- Medical Registration – Medical Board of Australia
- Visa Requirements – Department of Immigration and Border Protection
- Medicare Provider Number – Medicare Australia.
The Medical Board of Australia has some specific guidelines about recency of practice as a medical practitioner. If these apply to you, taking steps to bridge this gap in practice will be necessary. Please refer to the Medical Board’s current standards for more information.
The Medical Board of Australia requires all applicants for initial registration to demonstrate English language skills to be suitable for registration. Review the Board’s current requirements - select 'English language skills registration standard (medical)'.
AUSTRALIAN PERMANENT RESIDENTS OR AUSTRALIAN CITIZENS
If you have Australian Permanent Residency or Australian Citizenship and do not have Fellowship with the Royal Australian College of General Practitioners (RACGP) or Australian College of Rural and Remote Medicine (ACRRM), you must be enrolled on a 3GA Program to access a provider number. The More Doctors for Rural Australia Program (MDRAP) is one such program and it is administered by RDN. Please contact the Medical Recruitment team to discuss your provider number requirements.
TEMPORARY RESIDENT AND NOT FROM NEW ZEALAND
If you are a temporary resident and not from New Zealand you can apply directly to Medicare or apply through MDRAP for a provider number. If you are considering permanent residency soon you may be best to apply for MDRAP. Contact RDN to discuss the best option for you.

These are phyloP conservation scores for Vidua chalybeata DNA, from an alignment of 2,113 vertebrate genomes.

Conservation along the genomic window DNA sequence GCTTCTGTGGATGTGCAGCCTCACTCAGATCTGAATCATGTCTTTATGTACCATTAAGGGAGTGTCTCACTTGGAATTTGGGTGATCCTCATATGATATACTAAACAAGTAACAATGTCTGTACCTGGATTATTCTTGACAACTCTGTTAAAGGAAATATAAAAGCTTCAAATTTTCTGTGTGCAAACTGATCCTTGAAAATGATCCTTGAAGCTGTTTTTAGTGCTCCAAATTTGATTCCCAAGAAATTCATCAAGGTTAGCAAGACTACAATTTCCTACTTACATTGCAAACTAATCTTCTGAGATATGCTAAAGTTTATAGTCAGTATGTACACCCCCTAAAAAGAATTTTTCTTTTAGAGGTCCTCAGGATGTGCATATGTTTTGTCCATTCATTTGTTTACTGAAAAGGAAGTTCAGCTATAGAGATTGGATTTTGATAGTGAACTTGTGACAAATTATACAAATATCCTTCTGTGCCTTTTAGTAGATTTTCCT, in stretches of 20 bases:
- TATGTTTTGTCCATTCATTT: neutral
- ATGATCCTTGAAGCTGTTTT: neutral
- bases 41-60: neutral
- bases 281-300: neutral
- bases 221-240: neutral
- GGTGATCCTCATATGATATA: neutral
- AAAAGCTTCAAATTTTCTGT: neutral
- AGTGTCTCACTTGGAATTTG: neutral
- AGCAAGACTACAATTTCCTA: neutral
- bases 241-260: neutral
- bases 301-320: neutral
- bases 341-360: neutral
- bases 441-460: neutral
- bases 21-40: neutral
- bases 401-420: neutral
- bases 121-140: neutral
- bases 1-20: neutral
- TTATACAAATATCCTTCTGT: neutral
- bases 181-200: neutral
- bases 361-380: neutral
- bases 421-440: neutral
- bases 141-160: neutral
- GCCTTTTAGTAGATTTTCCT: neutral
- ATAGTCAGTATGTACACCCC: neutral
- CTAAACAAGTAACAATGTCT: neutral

TEMPORARY RESIDENT FROM NEW ZEALAND AND A NEW ZEALAND GRADUATE
If you are a temporary resident from New Zealand and a New Zealand graduate you must be enrolled on a 3GA Program. The MDRAP is one such program and it is administered by RDN. To obtain a provider number you will need to contact RDN.
Section 19AB of the Health Insurance Act 1973 (the Act) requires overseas trained doctors (OTDs) and foreign graduates of accredited medical schools (FGAMS) to practise in a district of workforce shortage (DWS) for a period of 10 years from the date of their first medical registration in Australia. Section 19AB of the Act acts as a workforce distribution mechanism to ensure doctors are directed to work in communities that have the most acute unmet needs.
A district of workforce shortage (DWS) is a geographical area in which the local population has less access to Medicare-subsidised medical services when compared to the national average. In July 2018, the Distribution Priority Area (DPA) classification was introduced and applied to general practitioner work. Hence, for the purposes of meeting Section 19AB as described above, a doctor working a general practitioner role must work in a DPA for a period of 10 years.
The 10-year period is commonly referred to as ‘the 10 Year Moratorium’. If a doctor has not obtained Australian permanent residency or citizenship by the end of the 10 Year Moratorium, they will still require a section 19AB exemption in order to access Medicare benefits arrangements.
For further information refer to the DoctorConnect website.
The 5 Year Overseas Trained Doctor (OTD) Scheme offers reductions to the 10 Year Moratorium to overseas trained doctors (OTDs) who work in locations which are the most difficult to recruit to. By participating in the Scheme and working in remote locations in NSW, OTDs may reduce this time restriction to as few as three years. See guidelines and a list of eligible locations.
Refer to RDN's list of common questions to assist with understanding the requirements for working as a GP in NSW.